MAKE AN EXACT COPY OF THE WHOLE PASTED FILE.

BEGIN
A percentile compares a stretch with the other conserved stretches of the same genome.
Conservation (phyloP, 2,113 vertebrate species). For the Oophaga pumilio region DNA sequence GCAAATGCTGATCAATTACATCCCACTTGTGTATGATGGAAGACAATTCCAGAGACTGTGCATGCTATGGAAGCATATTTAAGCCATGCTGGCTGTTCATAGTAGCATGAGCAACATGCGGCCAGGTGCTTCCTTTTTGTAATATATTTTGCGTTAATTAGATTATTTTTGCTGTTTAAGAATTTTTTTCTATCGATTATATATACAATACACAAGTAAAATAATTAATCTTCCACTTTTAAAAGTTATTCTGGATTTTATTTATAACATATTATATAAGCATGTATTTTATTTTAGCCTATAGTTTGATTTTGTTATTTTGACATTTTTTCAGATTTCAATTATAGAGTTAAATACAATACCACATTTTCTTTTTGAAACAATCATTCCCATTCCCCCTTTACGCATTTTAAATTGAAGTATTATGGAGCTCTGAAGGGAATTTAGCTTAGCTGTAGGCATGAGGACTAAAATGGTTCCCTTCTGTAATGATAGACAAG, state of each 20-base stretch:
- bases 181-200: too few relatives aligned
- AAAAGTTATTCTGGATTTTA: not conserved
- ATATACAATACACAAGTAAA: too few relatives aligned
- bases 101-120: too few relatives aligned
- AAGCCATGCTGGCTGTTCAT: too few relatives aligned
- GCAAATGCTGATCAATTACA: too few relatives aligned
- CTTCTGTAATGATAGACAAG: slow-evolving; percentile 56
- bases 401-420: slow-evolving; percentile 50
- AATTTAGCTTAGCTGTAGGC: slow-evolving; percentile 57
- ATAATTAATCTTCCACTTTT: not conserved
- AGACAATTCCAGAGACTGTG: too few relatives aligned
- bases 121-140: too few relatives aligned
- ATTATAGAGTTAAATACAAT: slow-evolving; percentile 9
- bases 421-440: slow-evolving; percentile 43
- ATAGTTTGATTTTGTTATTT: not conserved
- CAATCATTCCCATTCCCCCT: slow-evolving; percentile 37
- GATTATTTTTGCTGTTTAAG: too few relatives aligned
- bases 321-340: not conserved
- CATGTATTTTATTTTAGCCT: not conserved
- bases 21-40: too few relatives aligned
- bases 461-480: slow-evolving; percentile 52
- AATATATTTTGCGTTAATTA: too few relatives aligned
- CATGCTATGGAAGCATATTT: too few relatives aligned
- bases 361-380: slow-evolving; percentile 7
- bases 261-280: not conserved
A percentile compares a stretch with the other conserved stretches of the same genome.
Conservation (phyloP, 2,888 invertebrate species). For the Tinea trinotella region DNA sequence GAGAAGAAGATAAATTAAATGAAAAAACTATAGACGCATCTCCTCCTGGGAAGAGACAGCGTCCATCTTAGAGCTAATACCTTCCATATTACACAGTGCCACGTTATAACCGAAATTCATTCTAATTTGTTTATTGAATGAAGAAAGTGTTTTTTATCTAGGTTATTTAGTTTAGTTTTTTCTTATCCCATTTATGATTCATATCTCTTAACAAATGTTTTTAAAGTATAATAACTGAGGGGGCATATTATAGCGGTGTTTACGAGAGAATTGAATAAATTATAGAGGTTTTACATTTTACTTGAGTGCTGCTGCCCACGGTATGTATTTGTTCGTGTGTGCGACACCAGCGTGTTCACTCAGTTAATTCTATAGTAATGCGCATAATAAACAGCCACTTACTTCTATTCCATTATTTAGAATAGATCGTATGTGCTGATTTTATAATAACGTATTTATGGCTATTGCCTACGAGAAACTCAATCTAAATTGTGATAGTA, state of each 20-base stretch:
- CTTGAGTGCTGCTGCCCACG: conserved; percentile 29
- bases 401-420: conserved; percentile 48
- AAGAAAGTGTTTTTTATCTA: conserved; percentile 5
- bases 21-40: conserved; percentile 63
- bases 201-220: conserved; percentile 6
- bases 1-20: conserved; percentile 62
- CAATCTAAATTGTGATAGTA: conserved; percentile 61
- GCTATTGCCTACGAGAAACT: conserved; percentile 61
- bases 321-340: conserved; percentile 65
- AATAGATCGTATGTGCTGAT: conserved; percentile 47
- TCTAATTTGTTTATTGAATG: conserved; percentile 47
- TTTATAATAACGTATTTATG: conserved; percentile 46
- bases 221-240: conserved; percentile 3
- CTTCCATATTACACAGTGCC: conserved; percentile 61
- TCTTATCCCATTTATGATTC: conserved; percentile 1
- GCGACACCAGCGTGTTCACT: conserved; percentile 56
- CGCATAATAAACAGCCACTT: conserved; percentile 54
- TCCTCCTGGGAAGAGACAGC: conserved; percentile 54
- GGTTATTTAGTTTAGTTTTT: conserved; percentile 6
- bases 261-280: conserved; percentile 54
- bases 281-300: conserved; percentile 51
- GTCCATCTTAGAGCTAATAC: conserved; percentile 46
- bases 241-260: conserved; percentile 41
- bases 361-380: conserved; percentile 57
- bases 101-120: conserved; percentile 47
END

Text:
A percentile compares a stretch with the other conserved stretches of the same genome.
Conservation (phyloP, 2,113 vertebrate species). For the Oophaga pumilio region DNA sequence GCAAATGCTGATCAATTACATCCCACTTGTGTATGATGGAAGACAATTCCAGAGACTGTGCATGCTATGGAAGCATATTTAAGCCATGCTGGCTGTTCATAGTAGCATGAGCAACATGCGGCCAGGTGCTTCCTTTTTGTAATATATTTTGCGTTAATTAGATTATTTTTGCTGTTTAAGAATTTTTTTCTATCGATTATATATACAATACACAAGTAAAATAATTAATCTTCCACTTTTAAAAGTTATTCTGGATTTTATTTATAACATATTATATAAGCATGTATTTTATTTTAGCCTATAGTTTGATTTTGTTATTTTGACATTTTTTCAGATTTCAATTATAGAGTTAAATACAATACCACATTTTCTTTTTGAAACAATCATTCCCATTCCCCCTTTACGCATTTTAAATTGAAGTATTATGGAGCTCTGAAGGGAATTTAGCTTAGCTGTAGGCATGAGGACTAAAATGGTTCCCTTCTGTAATGATAGACAAG, state of each 20-base stretch:
- bases 181-200: too few relatives aligned
- AAAAGTTATTCTGGATTTTA: not conserved
- ATATACAATACACAAGTAAA: too few relatives aligned
- bases 101-120: too few relatives aligned
- AAGCCATGCTGGCTGTTCAT: too few relatives aligned
- GCAAATGCTGATCAATTACA: too few relatives aligned
- CTTCTGTAATGATAGACAAG: slow-evolving; percentile 56
- bases 401-420: slow-evolving; percentile 50
- AATTTAGCTTAGCTGTAGGC: slow-evolving; percentile 57
- ATAATTAATCTTCCACTTTT: not conserved
- AGACAATTCCAGAGACTGTG: too few relatives aligned
- bases 121-140: too few relatives aligned
- ATTATAGAGTTAAATACAAT: slow-evolving; percentile 9
- bases 421-440: slow-evolving; percentile 43
- ATAGTTTGATTTTGTTATTT: not conserved
- CAATCATTCCCATTCCCCCT: slow-evolving; percentile 37
- GATTATTTTTGCTGTTTAAG: too few relatives aligned
- bases 321-340: not conserved
- CATGTATTTTATTTTAGCCT: not conserved
- bases 21-40: too few relatives aligned
- bases 461-480: slow-evolving; percentile 52
- AATATATTTTGCGTTAATTA: too few relatives aligned
- CATGCTATGGAAGCATATTT: too few relatives aligned
- bases 361-380: slow-evolving; percentile 7
- bases 261-280: not conserved
A percentile compares a stretch with the other conserved stretches of the same genome.
Conservation (phyloP, 2,888 invertebrate species). For the Tinea trinotella region DNA sequence GAGAAGAAGATAAATTAAATGAAAAAACTATAGACGCATCTCCTCCTGGGAAGAGACAGCGTCCATCTTAGAGCTAATACCTTCCATATTACACAGTGCCACGTTATAACCGAAATTCATTCTAATTTGTTTATTGAATGAAGAAAGTGTTTTTTATCTAGGTTATTTAGTTTAGTTTTTTCTTATCCCATTTATGATTCATATCTCTTAACAAATGTTTTTAAAGTATAATAACTGAGGGGGCATATTATAGCGGTGTTTACGAGAGAATTGAATAAATTATAGAGGTTTTACATTTTACTTGAGTGCTGCTGCCCACGGTATGTATTTGTTCGTGTGTGCGACACCAGCGTGTTCACTCAGTTAATTCTATAGTAATGCGCATAATAAACAGCCACTTACTTCTATTCCATTATTTAGAATAGATCGTATGTGCTGATTTTATAATAACGTATTTATGGCTATTGCCTACGAGAAACTCAATCTAAATTGTGATAGTA, state of each 20-base stretch:
- CTTGAGTGCTGCTGCCCACG: conserved; percentile 29
- bases 401-420: conserved; percentile 48
- AAGAAAGTGTTTTTTATCTA: conserved; percentile 5
- bases 21-40: conserved; percentile 63
- bases 201-220: conserved; percentile 6
- bases 1-20: conserved; percentile 62
- CAATCTAAATTGTGATAGTA: conserved; percentile 61
- GCTATTGCCTACGAGAAACT: conserved; percentile 61
- bases 321-340: conserved; percentile 65
- AATAGATCGTATGTGCTGAT: conserved; percentile 47
- TCTAATTTGTTTATTGAATG: conserved; percentile 47
- TTTATAATAACGTATTTATG: conserved; percentile 46
- bases 221-240: conserved; percentile 3
- CTTCCATATTACACAGTGCC: conserved; percentile 61
- TCTTATCCCATTTATGATTC: conserved; percentile 1
- GCGACACCAGCGTGTTCACT: conserved; percentile 56
- CGCATAATAAACAGCCACTT: conserved; percentile 54
- TCCTCCTGGGAAGAGACAGC: conserved; percentile 54
- GGTTATTTAGTTTAGTTTTT: conserved; percentile 6
- bases 261-280: conserved; percentile 54
- bases 281-300: conserved; percentile 51
- GTCCATCTTAGAGCTAATAC: conserved; percentile 46
- bases 241-260: conserved; percentile 41
- bases 361-380: conserved; percentile 57
- bases 101-120: conserved; percentile 47